Father and son in Pavilion plead guilty on charges related to storing disabled cars
Submitted by Howard Owens on July 9, 2013 - 9:11pm
Jacob and Steven Weber, father and son, entered guilty pleas in Town of Pavilion Court to 45 and 15, respectively, violations of the state's property maintenance code.
Under the plea deal, Jacob Weber will avoid jail time, but Steven Weber could still be incarcerated if he does not rid his property of the remaining seven disabled, unregistered vehicles on his property at 11076 Lake Road.
Weber admitted in court today that he had 16 unregistered, disabled vehicles on his property -- one more than the law allows. He made a point of clarifying before pleading guilty that he was allowed one vehicle on the property.
The 46 vehicles on property owned by Jacob and Mary Weber at 11256 Perry Road are also apparently the property of Steven Weber.
The Webers are scheduled to appear for sentencing at 3 p.m., Aug. 13.
Town of Pavilion Attorney Jamie Welch said the agreement includes no sentence cap and doesn't limit any possible fines beyond what is allowed under the law.
You can incarcerate people for this!?!?!
ANYONE who thinks that is a good idea better NEVER come on here bitching about fiscal responsibility!!! You'd waste tax payer money to jail someone for having too many vehicles on their private property?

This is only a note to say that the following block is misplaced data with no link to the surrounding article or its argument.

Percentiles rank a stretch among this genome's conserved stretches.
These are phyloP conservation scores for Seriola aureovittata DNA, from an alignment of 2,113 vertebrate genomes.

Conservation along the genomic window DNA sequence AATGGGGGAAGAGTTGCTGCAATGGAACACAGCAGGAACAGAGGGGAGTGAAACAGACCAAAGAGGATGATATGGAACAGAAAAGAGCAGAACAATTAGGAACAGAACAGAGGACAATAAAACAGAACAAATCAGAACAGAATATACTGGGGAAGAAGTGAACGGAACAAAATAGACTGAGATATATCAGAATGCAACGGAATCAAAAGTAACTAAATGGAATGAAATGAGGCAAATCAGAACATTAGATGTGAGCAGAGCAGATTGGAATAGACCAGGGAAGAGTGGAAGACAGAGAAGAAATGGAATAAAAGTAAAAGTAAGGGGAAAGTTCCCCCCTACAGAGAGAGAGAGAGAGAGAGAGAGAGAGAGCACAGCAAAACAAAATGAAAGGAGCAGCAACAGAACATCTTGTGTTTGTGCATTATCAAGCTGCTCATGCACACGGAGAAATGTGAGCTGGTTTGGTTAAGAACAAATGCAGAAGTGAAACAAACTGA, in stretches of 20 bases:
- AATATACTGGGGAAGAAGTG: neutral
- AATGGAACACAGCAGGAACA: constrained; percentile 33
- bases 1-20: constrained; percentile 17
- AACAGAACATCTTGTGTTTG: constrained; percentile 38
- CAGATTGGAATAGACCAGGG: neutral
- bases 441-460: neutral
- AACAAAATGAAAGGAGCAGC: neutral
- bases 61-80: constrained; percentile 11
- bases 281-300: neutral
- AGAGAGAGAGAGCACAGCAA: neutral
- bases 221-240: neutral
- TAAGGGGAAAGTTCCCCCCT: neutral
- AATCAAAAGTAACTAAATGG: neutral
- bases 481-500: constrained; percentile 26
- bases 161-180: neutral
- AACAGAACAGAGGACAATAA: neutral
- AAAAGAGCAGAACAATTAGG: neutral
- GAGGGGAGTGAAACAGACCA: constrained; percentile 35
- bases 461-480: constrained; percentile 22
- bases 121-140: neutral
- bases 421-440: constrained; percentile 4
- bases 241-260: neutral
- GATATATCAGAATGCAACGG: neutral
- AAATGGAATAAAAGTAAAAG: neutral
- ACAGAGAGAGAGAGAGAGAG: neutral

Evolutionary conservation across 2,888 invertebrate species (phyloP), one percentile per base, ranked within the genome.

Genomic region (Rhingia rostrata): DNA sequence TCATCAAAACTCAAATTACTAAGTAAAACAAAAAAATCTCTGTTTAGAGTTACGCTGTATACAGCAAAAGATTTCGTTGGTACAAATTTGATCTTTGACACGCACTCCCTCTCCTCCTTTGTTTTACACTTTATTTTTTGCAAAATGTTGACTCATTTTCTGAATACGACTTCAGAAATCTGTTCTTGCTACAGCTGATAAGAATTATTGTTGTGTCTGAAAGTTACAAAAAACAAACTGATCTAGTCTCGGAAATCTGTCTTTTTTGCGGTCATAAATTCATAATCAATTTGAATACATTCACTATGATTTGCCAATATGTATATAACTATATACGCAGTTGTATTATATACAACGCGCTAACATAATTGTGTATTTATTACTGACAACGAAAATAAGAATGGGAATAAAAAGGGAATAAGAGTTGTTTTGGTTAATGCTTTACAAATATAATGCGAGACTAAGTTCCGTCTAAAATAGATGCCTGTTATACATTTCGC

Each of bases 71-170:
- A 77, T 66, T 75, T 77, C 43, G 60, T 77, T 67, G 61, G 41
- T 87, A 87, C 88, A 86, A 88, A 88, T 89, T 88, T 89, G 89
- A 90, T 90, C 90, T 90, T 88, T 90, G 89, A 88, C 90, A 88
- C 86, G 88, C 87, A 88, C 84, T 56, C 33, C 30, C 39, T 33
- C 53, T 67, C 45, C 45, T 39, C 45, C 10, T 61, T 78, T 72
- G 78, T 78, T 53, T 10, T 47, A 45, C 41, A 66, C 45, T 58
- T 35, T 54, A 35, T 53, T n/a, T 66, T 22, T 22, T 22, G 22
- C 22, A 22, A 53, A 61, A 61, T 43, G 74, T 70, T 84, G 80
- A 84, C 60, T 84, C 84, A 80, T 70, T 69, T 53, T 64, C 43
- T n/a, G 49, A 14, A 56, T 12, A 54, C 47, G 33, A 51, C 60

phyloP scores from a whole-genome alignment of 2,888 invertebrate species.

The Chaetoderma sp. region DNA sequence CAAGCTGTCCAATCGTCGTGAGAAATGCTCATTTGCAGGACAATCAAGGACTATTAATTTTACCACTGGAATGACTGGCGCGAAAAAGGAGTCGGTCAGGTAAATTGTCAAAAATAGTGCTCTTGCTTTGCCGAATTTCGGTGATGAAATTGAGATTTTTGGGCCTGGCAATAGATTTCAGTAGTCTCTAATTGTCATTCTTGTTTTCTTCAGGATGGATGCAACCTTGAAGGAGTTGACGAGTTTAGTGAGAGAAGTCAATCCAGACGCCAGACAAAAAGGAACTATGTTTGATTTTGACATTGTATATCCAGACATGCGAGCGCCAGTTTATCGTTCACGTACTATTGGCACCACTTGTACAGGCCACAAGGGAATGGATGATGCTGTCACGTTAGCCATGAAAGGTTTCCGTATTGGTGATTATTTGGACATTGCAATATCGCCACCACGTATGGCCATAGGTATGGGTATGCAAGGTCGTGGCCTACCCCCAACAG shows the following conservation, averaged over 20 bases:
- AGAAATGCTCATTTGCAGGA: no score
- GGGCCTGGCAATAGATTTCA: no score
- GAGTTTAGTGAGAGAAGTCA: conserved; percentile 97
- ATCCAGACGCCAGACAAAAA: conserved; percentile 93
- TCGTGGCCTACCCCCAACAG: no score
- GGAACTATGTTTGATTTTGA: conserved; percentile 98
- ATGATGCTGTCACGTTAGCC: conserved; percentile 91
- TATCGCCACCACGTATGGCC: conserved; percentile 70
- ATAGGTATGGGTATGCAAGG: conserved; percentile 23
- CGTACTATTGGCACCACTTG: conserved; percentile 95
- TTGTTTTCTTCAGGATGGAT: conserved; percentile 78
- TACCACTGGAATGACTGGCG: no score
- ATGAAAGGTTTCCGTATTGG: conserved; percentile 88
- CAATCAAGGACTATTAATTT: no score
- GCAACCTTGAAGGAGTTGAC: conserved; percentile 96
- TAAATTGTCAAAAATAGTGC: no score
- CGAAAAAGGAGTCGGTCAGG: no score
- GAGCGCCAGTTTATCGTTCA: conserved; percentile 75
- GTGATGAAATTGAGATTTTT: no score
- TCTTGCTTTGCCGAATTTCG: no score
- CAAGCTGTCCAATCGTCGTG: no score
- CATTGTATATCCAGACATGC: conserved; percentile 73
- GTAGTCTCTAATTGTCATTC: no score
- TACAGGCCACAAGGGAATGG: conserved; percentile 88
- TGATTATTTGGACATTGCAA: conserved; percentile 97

Phil, It brings down the neighbors' property values when someone is running a junkyard in the area. That alone is enough to warrent getting rid of the cars.
The first time I drove by 11256 Perry Road I thought it had to be a hell of a party.
The second, third, fourth times my spidey sense tingled.
What we have here are people who buy with an idea in their heads and an appreciation of value and potential value of the purchases. The problem is that the acts required to actualize this value are never committed.
Janice, these vehicles are not a detriment to the values of neighboring properties. This is rural property, not some HOA obsessed little bit of hell. The smell of the dairy and other agricultural operations in the area are way more detrimental to the value of this property to the HOA crowd.
It may be a threat to the water table of the subject property, though, if left for too long. The aggregate leakage of all the vehicles over time is still likely below even DEC levels of notice.